So, it’s kind of difficult to give an anthology book and overall rating, so here I am going to look at the individual stories, before summing up the collection of it’s parts.
Judge Dredd: Dark Justice by John Wagner & Greg Staples
The Dark Judges are back on prowl, this time terrorising a star-ship, The Mayflower. I have been a fan of John Wagner since his very short lived Detective Comics run. So I am pleased to see more of his work, especially the sentence passed on the Dark Judge. The art is what I have come to expect with the painted element certainly bringing out the best in Judge Fire. That said some of the poses do look a tad forced, the one of Anderson in particular.
Story: 3; Art 3; Colours 4
Survival Geeks: Steampunk’d by Gordon Rennie, Emma Beeby & Neil Googe
With a logo very reminiscent of Star Wars and another floating city (see review of Cannons in the Clouds), I was unsure of what to expect. I loved the whole Milton Keynes joke (am sure other UK residents will appreciate it), and felt Si’s pain when he recognised that the bane of his life at home, is equally the bane of his life in this dimension. The script by Gordon Rennie and Emma Beeby is reminiscent of The Big Bang Theory, which I don’t mind. The art by Neil Googe is crisp and clear across both dialogue sections and action sections. The revelations in the last couple of panels promise big things. in the next instalment.
Story: 4; Art 4; Colours 4
Tharg’s 3rillers: Station to Station by Eddie Robson & Darren Douglas
Here we go with an alien under London scenario. Story wise, you will have seen something similar before. The art of Darren Douglas is the strength of the story, with a stylised approach, with the muted colour scheme helping to build a level of tension. For a second part of a serial, there is quite an information dump. At this juncture, there are clear good guys and bad guys but is there two sides to this story? Only time will tell.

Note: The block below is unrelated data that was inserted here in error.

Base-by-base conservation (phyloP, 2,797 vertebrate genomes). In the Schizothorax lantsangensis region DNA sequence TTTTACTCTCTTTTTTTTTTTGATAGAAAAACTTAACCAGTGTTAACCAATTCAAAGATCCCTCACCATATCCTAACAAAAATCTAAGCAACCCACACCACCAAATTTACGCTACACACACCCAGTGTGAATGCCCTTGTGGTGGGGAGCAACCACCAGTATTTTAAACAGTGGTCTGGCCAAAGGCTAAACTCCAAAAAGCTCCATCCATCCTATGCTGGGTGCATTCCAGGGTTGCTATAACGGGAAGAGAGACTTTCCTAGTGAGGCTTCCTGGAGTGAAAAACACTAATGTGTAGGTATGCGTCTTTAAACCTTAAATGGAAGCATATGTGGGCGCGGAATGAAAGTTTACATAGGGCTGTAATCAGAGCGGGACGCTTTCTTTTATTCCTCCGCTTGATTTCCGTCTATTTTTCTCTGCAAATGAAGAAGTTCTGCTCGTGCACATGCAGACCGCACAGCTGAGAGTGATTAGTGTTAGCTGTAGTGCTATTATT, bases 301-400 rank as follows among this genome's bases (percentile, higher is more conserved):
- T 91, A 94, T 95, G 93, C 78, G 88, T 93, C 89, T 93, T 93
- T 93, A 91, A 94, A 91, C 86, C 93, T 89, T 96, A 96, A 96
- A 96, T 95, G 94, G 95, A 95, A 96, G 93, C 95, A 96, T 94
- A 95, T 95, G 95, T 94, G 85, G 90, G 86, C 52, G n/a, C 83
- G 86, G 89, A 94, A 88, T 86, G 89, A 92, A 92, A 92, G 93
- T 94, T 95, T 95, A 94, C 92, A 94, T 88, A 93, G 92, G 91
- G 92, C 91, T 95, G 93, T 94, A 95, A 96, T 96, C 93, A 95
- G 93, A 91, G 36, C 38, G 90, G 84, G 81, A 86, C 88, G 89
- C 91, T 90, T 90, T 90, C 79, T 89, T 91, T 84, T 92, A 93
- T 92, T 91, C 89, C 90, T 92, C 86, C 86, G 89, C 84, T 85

Story: 3; Art 4; Colours 4
The Order by Kek-W & John Burns
Next up is part nine of this medieval body snatchers story. The art of John Burns fit this story well. Again the colours add the vibrancy to proceedings, adding a sense of life to all the characters. Story wise, there is a good little debate over religion which I would have like to see expanded. Hopefully it will in future parts as this a time where the format of the book can work against it.
Story: 3; Art 4; Colours 4
Savage: Grinders Part 9 by Pat Mills & Patrick Goddard
Right, it’s part 9. I have read this a couple of times and I gotta say, I have no idea what is going on! This chapter is an action piece, moving the characters to what you would have to assume, is a nearby conclusion. Pat Mills script is tight, and the action is solid. The lack of colour is quite jarring against the previous story’s fantastic colour, which may have been the point.
Story: 2; Art 2; Colour N/A
Overall, Dredd is definitely the marquis player in the 2000AD stable, becoming a mass media icon with two motion pictures to his name. So for reader pulling power, it’s obvious that his story is first. That said, you do run the risk of Dredd fans picking the book up and then putting down after the Dredd pages. So a mixed bag from the longest running UK comic.